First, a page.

Richard Sadlier: Rigid regime gave players no chance
FAI must make change after an era defined by tactical inflexibility
Ireland's 2014 World Cup qualifying campaign will limp to an end next month, as will the reign of Giovanni Trapattoni. One of those is hugely positive for the future of Irish football.
Once the specifics of his selections and his tactics are long forgotten, Trapattoni's time in charge will be looked upon as a success. His greatness as both a man and a football manager will always trump any chat about Paul Green or Wes Hoolahan. But before time has elapsed and clouded our judgement, let's accurately reflect on what has been achieved.
The 2010 World Cup campaign will be reduced to a discussion on poor refereeing, player dishonesty and the harsh injustice of sport. Yet Ireland were denied qualification by two of the poorest teams to compete in the finals – Italy and France. And though they failed to beat Italy despite having an extra man for 80 minutes, it's a lot easier to blame Thierry Henry.
The performance in the European Championships was the worst by any side in the history of the competition. As easy as it is to reference the progress of both Spain and Italy to the final itself, or Ireland's absence from the competition for 24 years, recall the omission of Seamus Coleman from the squad, stubborn team selections, baffling substitutions, public criticism of James McClean and the inability to do anything different than what he has always told the players to do – kick it long and keep it tight at the back. Who would have thought such a crude and outdated strategy would fail so spectacularly?
And what of the current campaign? Kid yourself if you like. Focus on the might of Germany or the brilliance of Zlatan Ibrahimovic. Make a reasoned argument about the limits of the players or the track record of past Ireland teams in keeping possession of the ball. Or better still, remain hopeful of securing a play-off place based on Ireland winning the final three games. Remember, that's still a possibility.
But the results in the Euros were not the only record-breaking achievement under Trapattoni. There was also the home defeat to Germany. The worst thing was, the performance fully deserved the scoreline. Kazakhstan away was an embarrassing shambles, and Friday night was just as disjointed. Kick long, and keep it tight at the back. Schoolboys are given more sophisticated instructions.
Throughout this qualifying campaign, the players have been asked to implement a strategy that limits their potential and plays into the hands of opponents. The disappointment in the Sweden defeat is not based on a belief that Ireland should qualify for all tournaments or play entertaining, possession-based football. It's nothing to do with the aesthetics of the game. If a manager is not maximising the potential of the players at his disposal he is failing in his primary task. Trapattoni has been guilty of that for some time.
The performance on Friday was the natural consequence of everything Trapattoni has asked of his players. There were some very poor individual displays, but the collective effort was nowhere near enough to outsmart a very ordinary Swedish defence. The players did as they were instructed. When Sweden had the ball, they dropped off. When Ireland had the ball, they aimed for the centre forwards. When that was getting them nowhere, Simon Cox was sent on to make the difference. As a winger.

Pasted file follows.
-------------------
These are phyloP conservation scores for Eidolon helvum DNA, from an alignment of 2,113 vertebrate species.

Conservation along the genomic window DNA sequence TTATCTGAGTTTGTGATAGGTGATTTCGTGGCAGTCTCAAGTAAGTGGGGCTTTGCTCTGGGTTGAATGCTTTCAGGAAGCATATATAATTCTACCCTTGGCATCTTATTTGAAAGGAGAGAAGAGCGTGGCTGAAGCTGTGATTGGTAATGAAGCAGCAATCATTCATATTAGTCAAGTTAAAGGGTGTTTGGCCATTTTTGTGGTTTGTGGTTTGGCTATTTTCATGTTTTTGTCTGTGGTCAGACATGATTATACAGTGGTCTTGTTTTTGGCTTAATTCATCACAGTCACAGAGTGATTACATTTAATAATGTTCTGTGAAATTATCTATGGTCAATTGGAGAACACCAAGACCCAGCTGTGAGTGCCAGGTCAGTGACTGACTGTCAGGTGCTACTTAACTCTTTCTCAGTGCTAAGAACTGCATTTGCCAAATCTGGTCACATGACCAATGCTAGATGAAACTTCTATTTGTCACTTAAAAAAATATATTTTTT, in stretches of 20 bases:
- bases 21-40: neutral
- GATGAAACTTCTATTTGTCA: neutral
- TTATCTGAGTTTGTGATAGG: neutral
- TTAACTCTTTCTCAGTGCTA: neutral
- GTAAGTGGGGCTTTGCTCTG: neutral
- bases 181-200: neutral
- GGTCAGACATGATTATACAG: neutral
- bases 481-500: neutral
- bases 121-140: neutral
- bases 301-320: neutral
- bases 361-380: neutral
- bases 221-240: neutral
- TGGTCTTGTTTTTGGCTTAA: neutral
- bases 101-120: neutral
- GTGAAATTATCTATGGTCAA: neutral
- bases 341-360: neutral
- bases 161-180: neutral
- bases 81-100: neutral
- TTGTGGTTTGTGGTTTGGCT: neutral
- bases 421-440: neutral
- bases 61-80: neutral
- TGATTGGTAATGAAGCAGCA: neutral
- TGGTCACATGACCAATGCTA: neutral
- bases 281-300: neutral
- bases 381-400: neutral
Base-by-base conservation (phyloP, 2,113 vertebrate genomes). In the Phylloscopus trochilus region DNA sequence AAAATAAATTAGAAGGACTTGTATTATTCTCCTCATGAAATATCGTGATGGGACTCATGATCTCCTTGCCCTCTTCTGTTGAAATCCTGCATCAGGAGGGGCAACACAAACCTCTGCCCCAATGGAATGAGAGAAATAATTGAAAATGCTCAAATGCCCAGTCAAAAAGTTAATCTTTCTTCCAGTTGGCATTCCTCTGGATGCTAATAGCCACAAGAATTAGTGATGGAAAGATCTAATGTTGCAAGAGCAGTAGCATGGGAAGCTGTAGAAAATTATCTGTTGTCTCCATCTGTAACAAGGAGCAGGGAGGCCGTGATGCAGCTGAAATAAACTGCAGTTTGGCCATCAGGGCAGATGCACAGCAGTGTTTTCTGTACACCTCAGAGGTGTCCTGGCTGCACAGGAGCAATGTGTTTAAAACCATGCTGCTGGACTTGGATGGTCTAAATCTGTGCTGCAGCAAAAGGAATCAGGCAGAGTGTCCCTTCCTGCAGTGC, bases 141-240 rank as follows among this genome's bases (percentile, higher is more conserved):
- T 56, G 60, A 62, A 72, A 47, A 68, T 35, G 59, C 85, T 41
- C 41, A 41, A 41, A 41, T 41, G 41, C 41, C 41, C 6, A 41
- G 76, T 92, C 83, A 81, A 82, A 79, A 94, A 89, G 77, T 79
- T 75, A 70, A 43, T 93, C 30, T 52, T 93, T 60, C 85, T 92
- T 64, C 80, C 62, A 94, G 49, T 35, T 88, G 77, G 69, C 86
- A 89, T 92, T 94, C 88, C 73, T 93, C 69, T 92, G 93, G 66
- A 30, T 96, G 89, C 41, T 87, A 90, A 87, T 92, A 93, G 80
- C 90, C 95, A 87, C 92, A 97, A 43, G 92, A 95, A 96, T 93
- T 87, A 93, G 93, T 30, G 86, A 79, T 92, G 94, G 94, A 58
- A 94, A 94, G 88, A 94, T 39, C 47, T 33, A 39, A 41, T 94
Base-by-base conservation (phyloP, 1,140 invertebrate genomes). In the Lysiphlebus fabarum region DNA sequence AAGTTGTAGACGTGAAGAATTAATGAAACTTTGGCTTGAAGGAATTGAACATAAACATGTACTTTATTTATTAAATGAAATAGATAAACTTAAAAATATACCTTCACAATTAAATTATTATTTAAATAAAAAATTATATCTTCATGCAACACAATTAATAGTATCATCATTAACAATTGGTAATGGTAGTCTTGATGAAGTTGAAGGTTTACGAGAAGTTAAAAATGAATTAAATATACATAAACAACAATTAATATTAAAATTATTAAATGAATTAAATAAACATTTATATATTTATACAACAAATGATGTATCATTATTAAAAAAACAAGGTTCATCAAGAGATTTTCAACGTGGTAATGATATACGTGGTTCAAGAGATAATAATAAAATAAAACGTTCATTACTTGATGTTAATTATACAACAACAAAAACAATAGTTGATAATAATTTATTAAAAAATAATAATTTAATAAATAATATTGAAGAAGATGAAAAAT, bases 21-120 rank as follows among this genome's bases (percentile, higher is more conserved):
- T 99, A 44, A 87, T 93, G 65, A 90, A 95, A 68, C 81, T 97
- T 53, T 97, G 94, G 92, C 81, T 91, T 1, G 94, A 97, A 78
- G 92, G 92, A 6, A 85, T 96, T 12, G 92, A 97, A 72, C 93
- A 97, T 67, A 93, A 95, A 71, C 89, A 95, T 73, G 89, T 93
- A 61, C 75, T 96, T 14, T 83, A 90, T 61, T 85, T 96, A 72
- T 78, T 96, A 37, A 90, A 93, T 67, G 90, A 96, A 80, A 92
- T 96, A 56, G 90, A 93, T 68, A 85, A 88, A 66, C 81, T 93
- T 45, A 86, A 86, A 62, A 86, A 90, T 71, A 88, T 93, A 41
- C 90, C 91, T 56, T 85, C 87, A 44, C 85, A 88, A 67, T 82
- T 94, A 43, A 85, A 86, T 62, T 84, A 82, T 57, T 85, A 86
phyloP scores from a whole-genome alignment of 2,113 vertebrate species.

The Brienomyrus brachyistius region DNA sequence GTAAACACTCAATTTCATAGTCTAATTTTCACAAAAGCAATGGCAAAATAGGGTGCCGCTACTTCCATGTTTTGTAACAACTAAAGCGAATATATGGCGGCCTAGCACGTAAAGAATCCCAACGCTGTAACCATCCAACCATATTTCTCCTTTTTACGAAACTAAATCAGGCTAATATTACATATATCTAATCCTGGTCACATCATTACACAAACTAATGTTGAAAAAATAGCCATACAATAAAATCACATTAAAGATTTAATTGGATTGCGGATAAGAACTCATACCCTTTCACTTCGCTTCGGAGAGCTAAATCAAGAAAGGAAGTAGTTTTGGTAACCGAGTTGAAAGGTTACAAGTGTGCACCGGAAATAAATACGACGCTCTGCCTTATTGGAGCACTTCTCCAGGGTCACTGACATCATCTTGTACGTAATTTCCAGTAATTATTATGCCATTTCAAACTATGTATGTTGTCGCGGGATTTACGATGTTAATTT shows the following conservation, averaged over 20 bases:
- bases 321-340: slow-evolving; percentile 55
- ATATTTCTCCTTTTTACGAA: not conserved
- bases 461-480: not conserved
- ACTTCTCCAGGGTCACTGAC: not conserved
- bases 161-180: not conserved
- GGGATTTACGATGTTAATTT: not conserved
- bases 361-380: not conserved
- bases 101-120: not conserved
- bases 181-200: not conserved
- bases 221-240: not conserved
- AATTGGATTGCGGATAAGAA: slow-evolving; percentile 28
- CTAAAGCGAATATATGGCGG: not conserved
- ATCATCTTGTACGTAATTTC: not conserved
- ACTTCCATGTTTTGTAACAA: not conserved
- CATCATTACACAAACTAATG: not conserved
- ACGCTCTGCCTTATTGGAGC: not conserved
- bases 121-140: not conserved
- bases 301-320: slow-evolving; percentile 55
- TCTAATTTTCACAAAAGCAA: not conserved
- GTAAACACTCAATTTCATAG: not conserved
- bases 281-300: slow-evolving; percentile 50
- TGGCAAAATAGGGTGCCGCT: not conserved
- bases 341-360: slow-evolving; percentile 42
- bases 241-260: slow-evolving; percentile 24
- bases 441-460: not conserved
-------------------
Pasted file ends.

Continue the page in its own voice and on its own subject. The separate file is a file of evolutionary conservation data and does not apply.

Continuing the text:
It's almost past the point where any of this matters. It's impossible to present a coherent argument for Trapattoni to remain beyond his contract based on everything we know of how he works. The focus now is on the financial position of the FAI and whether Denis O'Brien remains involved.
The selection of Trapattoni was farmed out to a three-man panel of outsiders, not an unreasonable move given the choice of the FAI in appointing Steve Staunton prior to that. John Delaney's insistence on backing Trap after everything that was learned during the Euros would suggest they'd be wise to do the same again. The search for Trap's successor should have begun as soon as the final whistle blew on Friday evening. Any other response puts the FAI in 'head in the sand' territory.
But what will the new coach be inheriting? Shackled by the limiting instructions of an outdated and elementary system of play, the potential of this group of players is not known. And that's the basic point in all of this. It's not about playing cavalier, eye-catching football that would make every game at the Aviva Stadium a sell-out. It's not about reaching every play-off or guaranteeing qualification. It's not even about whether the new man can speak the language.
It's about giving the best Irish players the opportunity to succeed on the international stage. There are many theories on how to achieve that, but it won't involve giving them one set of tactics in every situation against all types of opponents. It's about supporting the players, not shafting them. It's about more than avoiding defeat.
Ireland may not qualify for Euro 2016. But if they don't, let's not fall into the trap of looking back on this era as something it was not. One play-off defeat and one qualification in three attempts is an impressive statistic, but it is in no way a measure of the experience. History may record it as something else, but it's been a frustrating and demoralising farce for quite some time.
John Delaney and the FAI should have acted before now. They have no alternative but to seek a new manager at this stage. There was a time to make a brave call. Now they are doing the bare minimum required. Same as it ever was.